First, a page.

Two experts recently delivered insightful presentations about an alarming trend in Ghana and other sub-Saharan African countries: the rising incidence of heart disease among young people.

Dr. Winfred Baah, Consultant Physician at Korle Bu Teaching Hospital, and Pearl Exornam Selormey, a Registered Dietician Nutritionist both agreed that traditionally viewed as an ailment of the elderly, heart disease is now making significant inroads into younger populations, a shift supported by global and regional data.

During his detailed presentation during the 12th Leadership Dialogue Series organized the Centre for Social Justice (CSJ) on June 6, 2024, Dr Baah cited a retrospective study from a Nairobi university hospital, which found that 27.2% of hospitalized acute coronary syndrome patients were 50 years or younger, with over half being smokers.

Dr Baah noted that the situation in Ghana reflects a broader global trend where 13.9 million children and young people are affected by heart disease.

“The early onset of heart disease in young individuals generally leads to a poor prognosis,” Dr. Baah warned during the virtual event. “Many young people do not seek medical care and often present with advanced disease stages, making management more difficult.”

Pearl Exornam Selormey delved into the kinds of foods linked to heart diseases and how adopting healthy eating habits can tackle the prevalence of heart disease among young people.

Citing data from the World Diabetes Centre for Ghana, she said about 50% of Ghanaian women are obese, with obesity being a major risk factor of heart disease.

“When I saw the data, I was a bit frightened. It means that we have a very high number of our women population having the very high risk factor for heart disease,” she said.

Key Drivers of Heart Disease Among Young Ghanaians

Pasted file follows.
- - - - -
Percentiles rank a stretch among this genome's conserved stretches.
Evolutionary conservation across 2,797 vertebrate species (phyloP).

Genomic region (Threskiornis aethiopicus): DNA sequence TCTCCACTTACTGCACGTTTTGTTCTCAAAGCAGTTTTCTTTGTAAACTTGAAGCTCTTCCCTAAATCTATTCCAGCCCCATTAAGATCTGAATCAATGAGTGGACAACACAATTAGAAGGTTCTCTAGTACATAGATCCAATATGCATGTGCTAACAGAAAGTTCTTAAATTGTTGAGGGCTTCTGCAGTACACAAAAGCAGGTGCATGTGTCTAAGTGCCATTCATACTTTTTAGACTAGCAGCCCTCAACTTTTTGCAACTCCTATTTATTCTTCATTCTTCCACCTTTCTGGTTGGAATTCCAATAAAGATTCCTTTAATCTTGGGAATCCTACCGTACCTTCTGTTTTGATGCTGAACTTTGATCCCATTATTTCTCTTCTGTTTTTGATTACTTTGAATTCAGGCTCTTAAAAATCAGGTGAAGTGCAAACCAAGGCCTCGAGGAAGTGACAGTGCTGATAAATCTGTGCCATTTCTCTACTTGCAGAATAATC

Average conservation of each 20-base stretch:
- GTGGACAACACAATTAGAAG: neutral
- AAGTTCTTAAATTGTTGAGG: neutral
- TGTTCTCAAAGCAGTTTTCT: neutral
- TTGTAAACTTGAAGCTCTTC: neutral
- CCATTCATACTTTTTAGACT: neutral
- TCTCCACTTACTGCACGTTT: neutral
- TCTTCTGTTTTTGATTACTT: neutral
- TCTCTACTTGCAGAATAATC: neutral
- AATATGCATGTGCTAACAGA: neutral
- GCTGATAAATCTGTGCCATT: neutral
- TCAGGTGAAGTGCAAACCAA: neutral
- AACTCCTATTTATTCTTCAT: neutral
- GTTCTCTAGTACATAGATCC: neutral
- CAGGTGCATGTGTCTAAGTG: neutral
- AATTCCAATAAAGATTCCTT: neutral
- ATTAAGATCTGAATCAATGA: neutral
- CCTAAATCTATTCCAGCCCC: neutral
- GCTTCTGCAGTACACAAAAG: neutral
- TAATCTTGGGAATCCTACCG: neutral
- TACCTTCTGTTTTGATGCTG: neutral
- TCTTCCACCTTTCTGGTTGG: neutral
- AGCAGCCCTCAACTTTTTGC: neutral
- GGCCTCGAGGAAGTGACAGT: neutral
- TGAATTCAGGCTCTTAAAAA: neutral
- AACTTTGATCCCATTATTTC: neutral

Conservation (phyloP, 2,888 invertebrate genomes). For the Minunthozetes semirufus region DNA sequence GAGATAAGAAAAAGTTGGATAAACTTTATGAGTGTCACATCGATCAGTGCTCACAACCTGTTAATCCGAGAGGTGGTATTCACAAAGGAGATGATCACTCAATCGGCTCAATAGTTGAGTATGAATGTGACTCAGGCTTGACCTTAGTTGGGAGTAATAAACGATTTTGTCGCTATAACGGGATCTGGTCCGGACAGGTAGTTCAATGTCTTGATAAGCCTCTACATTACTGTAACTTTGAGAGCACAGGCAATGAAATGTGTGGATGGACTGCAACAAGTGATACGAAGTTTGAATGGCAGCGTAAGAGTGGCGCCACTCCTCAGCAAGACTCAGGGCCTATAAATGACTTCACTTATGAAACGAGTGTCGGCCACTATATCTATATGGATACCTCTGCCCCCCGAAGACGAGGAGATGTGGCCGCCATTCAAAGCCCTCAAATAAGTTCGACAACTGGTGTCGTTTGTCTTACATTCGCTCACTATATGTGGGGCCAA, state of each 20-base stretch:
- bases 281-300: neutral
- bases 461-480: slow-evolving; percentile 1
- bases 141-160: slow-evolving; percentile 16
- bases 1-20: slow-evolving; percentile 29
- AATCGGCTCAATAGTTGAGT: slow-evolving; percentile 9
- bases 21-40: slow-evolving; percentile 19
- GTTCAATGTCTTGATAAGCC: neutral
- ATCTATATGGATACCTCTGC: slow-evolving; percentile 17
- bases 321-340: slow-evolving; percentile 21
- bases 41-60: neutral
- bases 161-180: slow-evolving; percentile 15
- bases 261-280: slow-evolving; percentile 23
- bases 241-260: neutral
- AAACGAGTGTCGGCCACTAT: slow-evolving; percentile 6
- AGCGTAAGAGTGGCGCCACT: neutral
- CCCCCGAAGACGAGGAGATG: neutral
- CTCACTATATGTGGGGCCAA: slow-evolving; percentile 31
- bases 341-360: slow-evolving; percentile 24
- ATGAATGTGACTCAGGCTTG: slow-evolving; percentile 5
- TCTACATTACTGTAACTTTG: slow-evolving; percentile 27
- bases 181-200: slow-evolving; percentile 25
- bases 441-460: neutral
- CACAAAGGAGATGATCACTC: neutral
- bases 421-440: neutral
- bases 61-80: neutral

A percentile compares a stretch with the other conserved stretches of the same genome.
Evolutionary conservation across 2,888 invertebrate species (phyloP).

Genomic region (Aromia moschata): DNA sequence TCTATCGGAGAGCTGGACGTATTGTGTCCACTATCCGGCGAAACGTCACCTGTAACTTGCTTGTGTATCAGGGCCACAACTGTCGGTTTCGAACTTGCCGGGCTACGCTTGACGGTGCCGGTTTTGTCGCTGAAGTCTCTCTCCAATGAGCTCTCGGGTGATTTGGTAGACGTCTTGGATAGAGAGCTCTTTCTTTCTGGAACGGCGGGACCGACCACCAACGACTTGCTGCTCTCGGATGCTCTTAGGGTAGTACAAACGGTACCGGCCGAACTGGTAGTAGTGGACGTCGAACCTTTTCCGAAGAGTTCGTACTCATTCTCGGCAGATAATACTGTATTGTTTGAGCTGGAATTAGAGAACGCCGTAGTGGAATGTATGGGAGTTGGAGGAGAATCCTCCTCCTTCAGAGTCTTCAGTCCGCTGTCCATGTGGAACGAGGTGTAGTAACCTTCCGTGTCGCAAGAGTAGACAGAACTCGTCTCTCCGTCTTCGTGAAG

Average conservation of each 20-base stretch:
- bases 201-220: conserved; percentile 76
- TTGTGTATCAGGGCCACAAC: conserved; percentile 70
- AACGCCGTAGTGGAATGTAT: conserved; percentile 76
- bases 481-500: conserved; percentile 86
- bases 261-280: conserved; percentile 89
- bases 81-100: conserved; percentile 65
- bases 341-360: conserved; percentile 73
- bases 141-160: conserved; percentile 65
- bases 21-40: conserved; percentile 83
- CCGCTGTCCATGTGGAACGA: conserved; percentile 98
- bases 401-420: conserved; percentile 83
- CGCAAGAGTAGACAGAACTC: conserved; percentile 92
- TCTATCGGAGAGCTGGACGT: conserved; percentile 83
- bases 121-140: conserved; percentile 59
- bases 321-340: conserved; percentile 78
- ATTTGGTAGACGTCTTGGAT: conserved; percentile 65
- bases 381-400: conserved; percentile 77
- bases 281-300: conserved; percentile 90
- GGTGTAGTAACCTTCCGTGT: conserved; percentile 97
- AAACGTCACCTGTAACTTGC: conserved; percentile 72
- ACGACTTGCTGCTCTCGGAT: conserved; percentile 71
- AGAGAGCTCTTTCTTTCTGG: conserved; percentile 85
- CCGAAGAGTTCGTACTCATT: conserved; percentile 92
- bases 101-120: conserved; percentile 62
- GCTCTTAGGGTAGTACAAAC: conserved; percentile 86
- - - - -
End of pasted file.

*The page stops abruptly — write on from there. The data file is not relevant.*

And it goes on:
During their separate presentations, both experts identified several lifestyle factors contributing to the rise of heart disease among Ghanaians aged 18 to 45.

These include:

  • Obesity and Poor Diet: Increasing consumption of unhealthy foods.
  • Physical Inactivity: Sedentary lifestyles are becoming more common.
  • Substance Use: Rising use of smoking, including cigarettes and shisha, and other substances such as cocaine, opioids, electronic cigarettes, anabolic steroids, and glue.

“The smoking of shisha is becoming very common, especially among young women, due to the misconception that it is healthier than cigarette smoking,” Dr. Baah noted. “Studies have shown that shisha smoking is a significant risk factor for heart disease.”

The Socioeconomic Impact

The increasing prevalence of heart disease among younger adults has profound implications. Financially, it burdens both individuals in their prime working years and the national healthcare system.

Socially, it leads to premature deaths, disabilities, and reduced quality of life, affecting employment and causing emotional issues such as depression and anxiety.

Strategies to Combat the Trend

To address this growing health crisis, the experts recommend a multifaceted approach:

  1. Healthcare System Adaptation: Africa’s healthcare systems, traditionally focused on infectious diseases, must pivot to address non-communicable diseases like heart disease.
  2. Preventive Care and Education: Public health campaigns should shift focus to preventive care, promoting awareness of heart disease risk factors through media, the internet, and other communication channels.
  3. School-Based Interventions: Educational programs in schools should incorporate comprehensive substance abuse education, coping mechanisms against peer pressure, and awareness of the risks associated with substance use.
  4. National Health Campaigns: Initiatives to encourage healthier dietary behaviors and regular medical check-ups must be intensified. Additionally, integrating cardiovascular and metabolic disease education into school curricula can help instill health-conscious attitudes from a young age.
  5. A shift towards healthy eating habits.

The dietician and the physician want young people to realign their resources and efforts towards combating non-communicable diseases.

“By increasing public awareness and refocusing our health campaigns, we can mitigate the impact of heart disease among young Ghanaians and secure a healthier future for our nation,” Dr Baah admonished.